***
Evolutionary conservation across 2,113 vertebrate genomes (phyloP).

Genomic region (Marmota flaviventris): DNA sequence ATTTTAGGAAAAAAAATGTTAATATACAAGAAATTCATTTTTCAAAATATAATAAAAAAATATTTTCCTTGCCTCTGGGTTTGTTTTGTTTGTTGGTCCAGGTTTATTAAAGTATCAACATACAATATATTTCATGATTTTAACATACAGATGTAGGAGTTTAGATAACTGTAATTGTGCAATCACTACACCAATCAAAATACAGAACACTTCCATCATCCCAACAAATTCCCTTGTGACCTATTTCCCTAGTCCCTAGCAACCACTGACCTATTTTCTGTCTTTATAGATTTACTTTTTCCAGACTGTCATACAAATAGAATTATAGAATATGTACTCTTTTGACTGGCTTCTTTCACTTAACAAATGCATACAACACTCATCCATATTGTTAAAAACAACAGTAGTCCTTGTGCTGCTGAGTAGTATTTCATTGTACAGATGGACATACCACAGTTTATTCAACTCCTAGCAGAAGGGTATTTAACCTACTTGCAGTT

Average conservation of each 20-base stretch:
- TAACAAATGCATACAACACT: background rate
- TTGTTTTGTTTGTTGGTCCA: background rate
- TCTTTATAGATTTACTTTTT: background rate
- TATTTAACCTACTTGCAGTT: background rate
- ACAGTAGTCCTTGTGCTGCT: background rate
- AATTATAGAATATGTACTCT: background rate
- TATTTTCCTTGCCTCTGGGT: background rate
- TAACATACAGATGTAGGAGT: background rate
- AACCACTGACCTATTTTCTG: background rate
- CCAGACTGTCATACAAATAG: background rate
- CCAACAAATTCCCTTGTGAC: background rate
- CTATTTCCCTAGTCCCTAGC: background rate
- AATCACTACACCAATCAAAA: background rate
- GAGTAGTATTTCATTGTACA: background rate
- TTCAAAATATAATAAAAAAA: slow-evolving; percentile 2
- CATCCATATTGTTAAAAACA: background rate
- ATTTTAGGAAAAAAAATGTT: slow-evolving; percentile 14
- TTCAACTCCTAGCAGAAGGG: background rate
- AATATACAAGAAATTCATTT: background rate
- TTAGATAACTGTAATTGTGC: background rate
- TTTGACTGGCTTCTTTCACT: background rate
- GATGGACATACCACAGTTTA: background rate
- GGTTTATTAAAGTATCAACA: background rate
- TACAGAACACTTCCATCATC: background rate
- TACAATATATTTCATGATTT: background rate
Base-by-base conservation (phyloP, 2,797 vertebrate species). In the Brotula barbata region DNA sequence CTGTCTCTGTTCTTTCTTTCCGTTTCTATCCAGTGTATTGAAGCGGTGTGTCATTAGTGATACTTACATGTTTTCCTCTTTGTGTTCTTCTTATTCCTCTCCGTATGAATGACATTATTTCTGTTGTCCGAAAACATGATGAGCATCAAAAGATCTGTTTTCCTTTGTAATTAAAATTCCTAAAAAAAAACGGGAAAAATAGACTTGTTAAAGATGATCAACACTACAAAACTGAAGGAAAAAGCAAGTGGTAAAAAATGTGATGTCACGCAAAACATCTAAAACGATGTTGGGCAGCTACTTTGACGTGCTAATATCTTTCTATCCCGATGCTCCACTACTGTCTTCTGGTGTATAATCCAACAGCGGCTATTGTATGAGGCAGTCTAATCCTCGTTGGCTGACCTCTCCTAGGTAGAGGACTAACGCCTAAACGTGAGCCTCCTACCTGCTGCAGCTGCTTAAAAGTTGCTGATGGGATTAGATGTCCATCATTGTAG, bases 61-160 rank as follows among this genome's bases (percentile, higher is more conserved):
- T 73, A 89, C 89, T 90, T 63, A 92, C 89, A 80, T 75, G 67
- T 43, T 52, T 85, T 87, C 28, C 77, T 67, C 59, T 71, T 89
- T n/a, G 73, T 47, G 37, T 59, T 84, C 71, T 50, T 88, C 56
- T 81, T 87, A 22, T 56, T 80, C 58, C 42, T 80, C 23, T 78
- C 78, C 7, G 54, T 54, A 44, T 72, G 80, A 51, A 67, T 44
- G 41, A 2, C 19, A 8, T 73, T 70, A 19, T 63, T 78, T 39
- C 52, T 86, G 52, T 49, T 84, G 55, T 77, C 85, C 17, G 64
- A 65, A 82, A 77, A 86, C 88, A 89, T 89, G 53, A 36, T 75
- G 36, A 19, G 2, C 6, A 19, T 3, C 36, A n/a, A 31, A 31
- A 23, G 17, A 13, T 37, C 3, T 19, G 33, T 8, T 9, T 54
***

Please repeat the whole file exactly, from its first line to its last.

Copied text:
Evolutionary conservation across 2,113 vertebrate genomes (phyloP).

Genomic region (Marmota flaviventris): DNA sequence ATTTTAGGAAAAAAAATGTTAATATACAAGAAATTCATTTTTCAAAATATAATAAAAAAATATTTTCCTTGCCTCTGGGTTTGTTTTGTTTGTTGGTCCAGGTTTATTAAAGTATCAACATACAATATATTTCATGATTTTAACATACAGATGTAGGAGTTTAGATAACTGTAATTGTGCAATCACTACACCAATCAAAATACAGAACACTTCCATCATCCCAACAAATTCCCTTGTGACCTATTTCCCTAGTCCCTAGCAACCACTGACCTATTTTCTGTCTTTATAGATTTACTTTTTCCAGACTGTCATACAAATAGAATTATAGAATATGTACTCTTTTGACTGGCTTCTTTCACTTAACAAATGCATACAACACTCATCCATATTGTTAAAAACAACAGTAGTCCTTGTGCTGCTGAGTAGTATTTCATTGTACAGATGGACATACCACAGTTTATTCAACTCCTAGCAGAAGGGTATTTAACCTACTTGCAGTT

Average conservation of each 20-base stretch:
- TAACAAATGCATACAACACT: background rate
- TTGTTTTGTTTGTTGGTCCA: background rate
- TCTTTATAGATTTACTTTTT: background rate
- TATTTAACCTACTTGCAGTT: background rate
- ACAGTAGTCCTTGTGCTGCT: background rate
- AATTATAGAATATGTACTCT: background rate
- TATTTTCCTTGCCTCTGGGT: background rate
- TAACATACAGATGTAGGAGT: background rate
- AACCACTGACCTATTTTCTG: background rate
- CCAGACTGTCATACAAATAG: background rate
- CCAACAAATTCCCTTGTGAC: background rate
- CTATTTCCCTAGTCCCTAGC: background rate
- AATCACTACACCAATCAAAA: background rate
- GAGTAGTATTTCATTGTACA: background rate
- TTCAAAATATAATAAAAAAA: slow-evolving; percentile 2
- CATCCATATTGTTAAAAACA: background rate
- ATTTTAGGAAAAAAAATGTT: slow-evolving; percentile 14
- TTCAACTCCTAGCAGAAGGG: background rate
- AATATACAAGAAATTCATTT: background rate
- TTAGATAACTGTAATTGTGC: background rate
- TTTGACTGGCTTCTTTCACT: background rate
- GATGGACATACCACAGTTTA: background rate
- GGTTTATTAAAGTATCAACA: background rate
- TACAGAACACTTCCATCATC: background rate
- TACAATATATTTCATGATTT: background rate
Base-by-base conservation (phyloP, 2,797 vertebrate species). In the Brotula barbata region DNA sequence CTGTCTCTGTTCTTTCTTTCCGTTTCTATCCAGTGTATTGAAGCGGTGTGTCATTAGTGATACTTACATGTTTTCCTCTTTGTGTTCTTCTTATTCCTCTCCGTATGAATGACATTATTTCTGTTGTCCGAAAACATGATGAGCATCAAAAGATCTGTTTTCCTTTGTAATTAAAATTCCTAAAAAAAAACGGGAAAAATAGACTTGTTAAAGATGATCAACACTACAAAACTGAAGGAAAAAGCAAGTGGTAAAAAATGTGATGTCACGCAAAACATCTAAAACGATGTTGGGCAGCTACTTTGACGTGCTAATATCTTTCTATCCCGATGCTCCACTACTGTCTTCTGGTGTATAATCCAACAGCGGCTATTGTATGAGGCAGTCTAATCCTCGTTGGCTGACCTCTCCTAGGTAGAGGACTAACGCCTAAACGTGAGCCTCCTACCTGCTGCAGCTGCTTAAAAGTTGCTGATGGGATTAGATGTCCATCATTGTAG, bases 61-160 rank as follows among this genome's bases (percentile, higher is more conserved):
- T 73, A 89, C 89, T 90, T 63, A 92, C 89, A 80, T 75, G 67
- T 43, T 52, T 85, T 87, C 28, C 77, T 67, C 59, T 71, T 89
- T n/a, G 73, T 47, G 37, T 59, T 84, C 71, T 50, T 88, C 56
- T 81, T 87, A 22, T 56, T 80, C 58, C 42, T 80, C 23, T 78
- C 78, C 7, G 54, T 54, A 44, T 72, G 80, A 51, A 67, T 44
- G 41, A 2, C 19, A 8, T 73, T 70, A 19, T 63, T 78, T 39
- C 52, T 86, G 52, T 49, T 84, G 55, T 77, C 85, C 17, G 64
- A 65, A 82, A 77, A 86, C 88, A 89, T 89, G 53, A 36, T 75
- G 36, A 19, G 2, C 6, A 19, T 3, C 36, A n/a, A 31, A 31
- A 23, G 17, A 13, T 37, C 3, T 19, G 33, T 8, T 9, T 54